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Seminole DAPL flag signed by Samuel Osceola family

BIG CYPRESS — Sometimes a flag is much more than just a flag; it can commemorate a place in time important to
those who bore witness to it. Such is the case with a Seminole flag which flew over the Standing Rock Reservation during the Dakota Access Pipeline (DAPL) protest.

The family of the late Samuel Osceola Sr. gathered Oct. 23 to honor his memory and sign the flag he viewed during his time at the protest in 2016.

Samuel Osceola Sr. was one of the tribal members who traveled to the Standing Rock reservation to show solidarity with the Standing Rock Sioux Tribe. He drove palettes of water to the North Dakota demonstration site.

Martha Tommie also protested, along with thousands of other Native Americans from hundreds of tribes, against the
construction of the pipeline under the Missouri River, the tribe’s main source of water in Cannon Ball, North Dakota.

Tommie brought the Seminole flag to the protest and held it high when she helped to block a bulldozer. She donated that flag to the Tribal Historic Preservation Office during the opening ceremony of its Major Billy L. Cypress building in 2019.

The flag was the backdrop during the memorial for Samuel Osceola Sr., who passed away in July. His siblings Joe Osceola Jr., William Osceola, Janice Osceola, Beverly Alumbaugh and nephew Ricky Joe Alumbaugh attended the signing ceremony at a chickee behind the THPO building in Big Cypress.

After signing the flag with Samuel Osceola Sr.’s name, his family raised their fists in solidarity. From left are Martha Tommie, Janice Osceola, (Photo Beverly Bidney)

“This flag has been on our wall since the building opened,” said Paul Backhouse, Heritage & Environmental Resource Office Senior Director and THPO Officer. “It inspires us and is a powerful symbol of your sovereignty. Martha, you are a hero to me in what you have done to stand up and advocate for the rights of your people.”

Tommie wanted the flag to be signed by or for all those tribal members who were at Standing Rock. Joe Osceola Jr. signed the flag for himself and Samuel.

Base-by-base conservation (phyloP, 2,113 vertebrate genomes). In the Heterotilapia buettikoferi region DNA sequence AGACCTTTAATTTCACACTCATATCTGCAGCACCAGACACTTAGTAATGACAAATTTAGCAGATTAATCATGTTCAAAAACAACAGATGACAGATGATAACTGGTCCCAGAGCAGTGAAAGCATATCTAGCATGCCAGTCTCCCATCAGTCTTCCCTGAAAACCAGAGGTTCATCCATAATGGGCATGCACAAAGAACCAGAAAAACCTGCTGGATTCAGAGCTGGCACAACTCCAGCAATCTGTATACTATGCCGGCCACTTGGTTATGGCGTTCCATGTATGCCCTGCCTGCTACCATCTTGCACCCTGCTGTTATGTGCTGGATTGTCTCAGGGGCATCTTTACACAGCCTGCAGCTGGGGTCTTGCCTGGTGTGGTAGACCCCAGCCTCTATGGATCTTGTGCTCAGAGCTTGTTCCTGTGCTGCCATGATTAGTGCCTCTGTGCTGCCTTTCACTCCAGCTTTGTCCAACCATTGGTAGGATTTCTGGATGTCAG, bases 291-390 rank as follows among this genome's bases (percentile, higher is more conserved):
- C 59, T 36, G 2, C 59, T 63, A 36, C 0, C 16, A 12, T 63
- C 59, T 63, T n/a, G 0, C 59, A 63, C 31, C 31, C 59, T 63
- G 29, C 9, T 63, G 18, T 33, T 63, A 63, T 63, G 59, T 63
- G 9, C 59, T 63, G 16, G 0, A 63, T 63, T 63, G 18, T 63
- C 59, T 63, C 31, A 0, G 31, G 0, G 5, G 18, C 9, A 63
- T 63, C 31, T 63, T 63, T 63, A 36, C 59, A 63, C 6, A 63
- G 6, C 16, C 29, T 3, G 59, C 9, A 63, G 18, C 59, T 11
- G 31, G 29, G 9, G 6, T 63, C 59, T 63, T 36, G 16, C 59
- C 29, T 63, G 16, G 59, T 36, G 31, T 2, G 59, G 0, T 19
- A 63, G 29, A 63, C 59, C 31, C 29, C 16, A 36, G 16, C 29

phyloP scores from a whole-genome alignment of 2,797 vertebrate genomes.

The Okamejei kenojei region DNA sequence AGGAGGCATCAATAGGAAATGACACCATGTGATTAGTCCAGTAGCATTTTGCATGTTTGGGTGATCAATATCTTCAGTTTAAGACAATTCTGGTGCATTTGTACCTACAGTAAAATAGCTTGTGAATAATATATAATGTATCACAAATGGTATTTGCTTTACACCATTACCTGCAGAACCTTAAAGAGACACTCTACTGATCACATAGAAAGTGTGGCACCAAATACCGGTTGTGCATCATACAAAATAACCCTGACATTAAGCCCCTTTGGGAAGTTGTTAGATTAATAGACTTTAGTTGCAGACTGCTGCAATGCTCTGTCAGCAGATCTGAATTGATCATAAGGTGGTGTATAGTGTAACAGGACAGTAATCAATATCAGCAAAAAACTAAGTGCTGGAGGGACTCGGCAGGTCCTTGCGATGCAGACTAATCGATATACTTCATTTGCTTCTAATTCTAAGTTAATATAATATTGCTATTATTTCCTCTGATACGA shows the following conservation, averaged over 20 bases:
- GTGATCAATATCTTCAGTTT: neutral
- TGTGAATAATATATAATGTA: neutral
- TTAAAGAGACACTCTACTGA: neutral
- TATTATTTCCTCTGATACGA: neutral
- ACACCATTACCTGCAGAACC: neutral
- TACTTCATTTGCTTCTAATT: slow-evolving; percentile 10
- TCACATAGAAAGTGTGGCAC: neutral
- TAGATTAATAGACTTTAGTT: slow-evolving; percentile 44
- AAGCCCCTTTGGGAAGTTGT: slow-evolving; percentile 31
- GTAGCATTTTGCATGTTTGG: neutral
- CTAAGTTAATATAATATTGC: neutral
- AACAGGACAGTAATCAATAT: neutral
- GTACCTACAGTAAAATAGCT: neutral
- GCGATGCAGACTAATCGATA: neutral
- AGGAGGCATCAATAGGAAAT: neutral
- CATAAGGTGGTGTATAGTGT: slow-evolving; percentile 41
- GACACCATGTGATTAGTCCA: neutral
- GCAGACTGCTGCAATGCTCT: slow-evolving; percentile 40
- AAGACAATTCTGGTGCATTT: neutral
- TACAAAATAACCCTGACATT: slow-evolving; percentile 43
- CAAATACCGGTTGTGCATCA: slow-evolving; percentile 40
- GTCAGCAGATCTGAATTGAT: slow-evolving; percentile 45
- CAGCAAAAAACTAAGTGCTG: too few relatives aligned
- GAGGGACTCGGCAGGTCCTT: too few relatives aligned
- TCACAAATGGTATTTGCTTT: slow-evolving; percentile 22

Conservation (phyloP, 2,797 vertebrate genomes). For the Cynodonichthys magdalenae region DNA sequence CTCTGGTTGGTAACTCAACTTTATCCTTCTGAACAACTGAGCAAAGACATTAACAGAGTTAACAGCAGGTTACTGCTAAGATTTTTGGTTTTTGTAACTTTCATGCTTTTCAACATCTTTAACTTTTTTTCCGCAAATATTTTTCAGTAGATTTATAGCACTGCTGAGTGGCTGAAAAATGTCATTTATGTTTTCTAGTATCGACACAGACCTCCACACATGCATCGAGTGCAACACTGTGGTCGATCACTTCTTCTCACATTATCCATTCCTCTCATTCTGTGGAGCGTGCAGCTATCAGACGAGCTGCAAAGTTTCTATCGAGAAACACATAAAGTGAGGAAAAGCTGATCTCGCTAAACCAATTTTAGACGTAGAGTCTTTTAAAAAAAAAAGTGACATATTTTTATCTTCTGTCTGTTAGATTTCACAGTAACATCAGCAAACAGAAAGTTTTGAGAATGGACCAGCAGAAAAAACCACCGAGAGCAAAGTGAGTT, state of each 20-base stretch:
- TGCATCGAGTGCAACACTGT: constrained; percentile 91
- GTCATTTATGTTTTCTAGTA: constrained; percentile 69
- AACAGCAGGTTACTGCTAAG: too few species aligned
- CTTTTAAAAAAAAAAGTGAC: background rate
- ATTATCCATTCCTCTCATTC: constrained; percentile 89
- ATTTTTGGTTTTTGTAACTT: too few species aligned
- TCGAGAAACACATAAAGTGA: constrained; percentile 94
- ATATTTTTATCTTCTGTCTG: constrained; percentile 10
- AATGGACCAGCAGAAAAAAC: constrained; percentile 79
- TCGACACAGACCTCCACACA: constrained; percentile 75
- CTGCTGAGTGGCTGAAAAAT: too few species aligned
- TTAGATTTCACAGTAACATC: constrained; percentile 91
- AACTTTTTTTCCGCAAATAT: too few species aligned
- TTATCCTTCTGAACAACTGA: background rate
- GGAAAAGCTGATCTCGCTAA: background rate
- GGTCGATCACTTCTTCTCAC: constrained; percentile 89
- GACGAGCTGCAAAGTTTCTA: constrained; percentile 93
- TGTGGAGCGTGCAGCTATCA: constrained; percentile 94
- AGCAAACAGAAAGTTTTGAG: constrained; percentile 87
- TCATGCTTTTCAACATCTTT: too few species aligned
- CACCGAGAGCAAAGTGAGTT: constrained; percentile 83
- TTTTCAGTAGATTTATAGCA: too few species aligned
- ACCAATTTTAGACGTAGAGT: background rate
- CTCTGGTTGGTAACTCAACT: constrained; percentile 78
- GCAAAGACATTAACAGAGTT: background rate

“We all need water,” Tommie said. “Sometimes it takes a lot to get people involved. I want to leave a legacy of Seminoles fighting for our water.”

Joe Osceola Jr. also protested at Standing Rock. He stayed a few days, marched with American Indian Movement founder Dennis Banks and attended some pow wows at the protest site.

Tommie opened the memorial ceremony with a look back at the DAPL protest.

“We shared so many stories up there,” she said. “Samuel was a great man, he had a lot of laughter and was real. Joe, it was a blessing to stand with you at Standing Rock and a blessing to go support Indigenous people and protect the water.”

Memories of Samuel Osceola Sr., and the laughter they provoked, were shared by his family during the ceremony.

“Sam was my younger brother,” said Joe Osceola Jr. “Growing up we had our own age groups to hang out with. I didn’t get close to Sam until later in life. He was a loving man, he loved his kids and grandchildren. I was sad to see him go.”

William Osceola was glad his younger brother was being honored.

“He was more like a friend,” William said. “We talked a lot about the Dolphins, politics, anything. I miss those conversations. He was a great brother and into helping Native Americans. He said if we show up, that helps.”

The Osceola siblings grew up in Hollywood, but moved to Big Cypress when their parents opened a grocery store there.

“This was our backyard. We lived right here,” Janice Osceola said about the THPO location. “Samuel helped me with my cattle. We always help each other out, as family should. I thank God for all my brothers and sisters. Our parents taught us well, taught us how to work hard. If you show your children how to work, they will help you when you get older.”

The consensus was clear: Samuel Osceola was a smart, loving, caring, sincere man who is greatly missed by his family.

Martha Tommie watches as Joe Osceola Jr. signs the flag which flew over the Dakota Access Pipeline
protest in 2016. (Photo Beverly Bidney)
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Beverly Bidney
Beverly Bidney has been a reporter and photographer for The Seminole Tribune since 2012. During her career, she has worked at various newspapers around the country including the Muskogee Phoenix in Oklahoma, Miami Herald, Associated Press, USA Today and other publications nationwide. A NAJA award winning journalist, she has covered just about everything over the years and is an advocate for a strong press. Contact her at beverlybidney@semtribe.com.
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